The Volokh Conspiracy

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Yes, Warrants Allow a Search Through the Whole Phone

A comment on a mistaken way to limit computer searches— focusing on People v. Carson from the Michigan Court of Appeals.


As regular readers know, one of the big issues in computer search and seizure law that I often write about is how to limit computer warrant searches.  If everything needs to be searched to find the evidence, and information outside the scope of the evidence sought can be used in plain view, doesn't a search of a computer with a warrant result in a general search — the kind that the Fourth Amendment was enacted to prevent.  My own answer to this puzzle is that the Fourth Amendment requires use restrictions for digital searches.  The whole computer can be searched, but evidence outside the scope of the warrant cannot be used.

In the last year or two, however, a few state courts have tried to limit computer searches through novel interpretations of the particularity requirement. I think this is wrong, and I thought I would explain why.

Consider a recent example from the Michigan Court of Appeals, People v. Carson.  In Carson, the government obtained a search warrant to search a cell phone seized incident to arrest as required by Riley v. California. The government had arrested Carson for working with his girlfriend to steal $70,000 in cash from his neighbor's safe.  The government then obtained a warrant to search the phone for "records or documents pertaining to the investigation of Larceny in a Building and Safe Breaking."  The officers searched the phone and found text messages between Carson and his girlfriend in which they discuss the crime.  The text messages were then used at trial to help prove the crime.

The Michigan Court of Appeals ruled in Carson that the warrant had a blatant Fourth Amendment defect—an error so egregious, in fact, that Carson's conviction must be overturned even though his lawyer never even challenged the warrant at trial.  According to the court, Carson's conviction must be overturned because his lawyer was ineffective by failing to challenge the warrant, as if the lawyer had made that motion, the warrant would have been deemed unconstitutional and the evidence suppressed as the good faith exception would not apply to such an obvious mistake.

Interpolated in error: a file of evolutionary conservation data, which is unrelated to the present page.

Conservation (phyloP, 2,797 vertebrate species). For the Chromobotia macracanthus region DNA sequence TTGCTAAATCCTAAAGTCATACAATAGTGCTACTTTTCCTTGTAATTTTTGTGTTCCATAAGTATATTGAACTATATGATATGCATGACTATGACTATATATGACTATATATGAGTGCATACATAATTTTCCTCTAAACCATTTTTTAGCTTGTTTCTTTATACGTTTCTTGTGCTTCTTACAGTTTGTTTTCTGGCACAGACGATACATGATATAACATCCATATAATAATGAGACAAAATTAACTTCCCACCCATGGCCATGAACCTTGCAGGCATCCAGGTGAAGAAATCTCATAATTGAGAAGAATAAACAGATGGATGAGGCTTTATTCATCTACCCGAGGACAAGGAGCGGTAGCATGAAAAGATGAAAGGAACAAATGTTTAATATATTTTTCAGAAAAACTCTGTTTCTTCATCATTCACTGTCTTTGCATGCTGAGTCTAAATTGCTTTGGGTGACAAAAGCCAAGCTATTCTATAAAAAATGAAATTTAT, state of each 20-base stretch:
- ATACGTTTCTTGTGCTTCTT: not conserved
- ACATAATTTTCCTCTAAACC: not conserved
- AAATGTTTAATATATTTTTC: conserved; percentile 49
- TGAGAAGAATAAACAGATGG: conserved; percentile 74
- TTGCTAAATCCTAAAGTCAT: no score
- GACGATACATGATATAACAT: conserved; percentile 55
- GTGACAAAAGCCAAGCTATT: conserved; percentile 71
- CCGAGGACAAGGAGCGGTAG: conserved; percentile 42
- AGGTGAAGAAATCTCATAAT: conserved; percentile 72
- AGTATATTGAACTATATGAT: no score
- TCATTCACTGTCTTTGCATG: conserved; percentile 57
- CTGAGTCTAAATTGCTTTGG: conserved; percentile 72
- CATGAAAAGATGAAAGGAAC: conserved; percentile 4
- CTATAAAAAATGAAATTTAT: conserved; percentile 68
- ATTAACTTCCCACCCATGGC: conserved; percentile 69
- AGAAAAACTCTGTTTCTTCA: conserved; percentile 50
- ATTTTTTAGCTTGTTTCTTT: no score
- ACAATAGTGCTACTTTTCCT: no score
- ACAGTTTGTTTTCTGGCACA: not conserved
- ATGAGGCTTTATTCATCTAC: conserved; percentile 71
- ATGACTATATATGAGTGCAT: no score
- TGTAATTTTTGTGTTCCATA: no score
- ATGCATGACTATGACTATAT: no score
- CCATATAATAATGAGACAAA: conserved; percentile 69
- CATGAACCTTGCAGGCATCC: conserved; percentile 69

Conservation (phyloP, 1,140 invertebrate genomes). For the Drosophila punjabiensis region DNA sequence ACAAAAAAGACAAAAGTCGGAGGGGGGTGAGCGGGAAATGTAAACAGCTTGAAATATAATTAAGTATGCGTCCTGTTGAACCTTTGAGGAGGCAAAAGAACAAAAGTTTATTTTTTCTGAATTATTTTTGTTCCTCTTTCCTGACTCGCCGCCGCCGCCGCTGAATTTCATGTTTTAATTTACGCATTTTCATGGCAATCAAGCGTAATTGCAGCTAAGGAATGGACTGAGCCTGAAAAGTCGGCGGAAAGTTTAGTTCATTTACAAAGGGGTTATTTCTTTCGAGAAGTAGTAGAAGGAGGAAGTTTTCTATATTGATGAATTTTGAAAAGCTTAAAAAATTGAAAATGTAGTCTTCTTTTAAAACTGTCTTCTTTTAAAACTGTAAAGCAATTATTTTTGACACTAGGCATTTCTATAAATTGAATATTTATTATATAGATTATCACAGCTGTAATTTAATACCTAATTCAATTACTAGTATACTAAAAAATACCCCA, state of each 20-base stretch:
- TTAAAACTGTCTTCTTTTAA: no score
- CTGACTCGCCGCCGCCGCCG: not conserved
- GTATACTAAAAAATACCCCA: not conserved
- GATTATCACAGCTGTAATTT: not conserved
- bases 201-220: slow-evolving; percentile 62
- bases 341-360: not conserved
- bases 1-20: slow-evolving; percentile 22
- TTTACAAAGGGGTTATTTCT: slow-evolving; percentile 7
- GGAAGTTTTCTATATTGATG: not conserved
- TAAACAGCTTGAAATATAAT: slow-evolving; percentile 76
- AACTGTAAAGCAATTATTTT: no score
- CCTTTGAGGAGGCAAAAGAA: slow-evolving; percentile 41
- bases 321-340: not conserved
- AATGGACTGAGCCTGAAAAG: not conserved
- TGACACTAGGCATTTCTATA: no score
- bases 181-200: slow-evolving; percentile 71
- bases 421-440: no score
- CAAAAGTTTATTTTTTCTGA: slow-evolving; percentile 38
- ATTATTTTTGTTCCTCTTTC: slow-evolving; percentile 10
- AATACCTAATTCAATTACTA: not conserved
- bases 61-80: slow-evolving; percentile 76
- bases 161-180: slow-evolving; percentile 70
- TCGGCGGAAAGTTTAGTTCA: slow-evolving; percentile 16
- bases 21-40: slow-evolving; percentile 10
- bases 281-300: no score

What, then, was the obvious mistake?  According to the court, the warrant allowed a search through the entire phone for the evidence sought.  This was plainly wrong, the court reasoned, because the warrant should have been limited to the specific apps and file types that the agents had specific reason to believe would have the evidence sought:

[I]t would have been wholly appropriate to issue a warrant authorizing the police to engage in a search of the phone's contents limited in scope to correspondence between these two regarding the crimes; this would include SMS messages, internet-based messaging applications such as Messenger or SnapChat, direct messages sent through social media platforms such as Instagram or Twitter, emails, and other similar applications. The warrant that was actually issued placed no limitations on the scope of the search and authorized the police to search everything, specifically mentioning photographs and videos. Authorization for a search of defendant's photographs and videos, despite there being no evidence suggesting that these files would yield anything relevant, is particularly troubling in light of the tendency of people in our modern world to store compromising photographs and videos of themselves with romantic partners on their mobile devices. Moreover, people usually can directly access file storage systems such as Dropbox and Google Drive directly from their phones, creating a whole new realm of personal information that the police was given free license to peruse. The pandemic also saw the emergence of applications such as "BetterHelp" and "Talkspace" through which people can have text message-based sessions with their psychotherapists, and applications such as "MyChart" allow mobile storage of detailed medical records as well as private conversations between patients and doctors. Simply put, this warrant authorized precisely the form "wide-ranging exploratory searches the framers intended to prohibit." Hughes, 506 Mich at 539 (quotation marks and citation omitted). Indeed, there are likely many people who would view an unfettered search of the contents of their mobile device as more deeply violative of their privacy than the sort of general search of a home that the framers originally intended to avoid.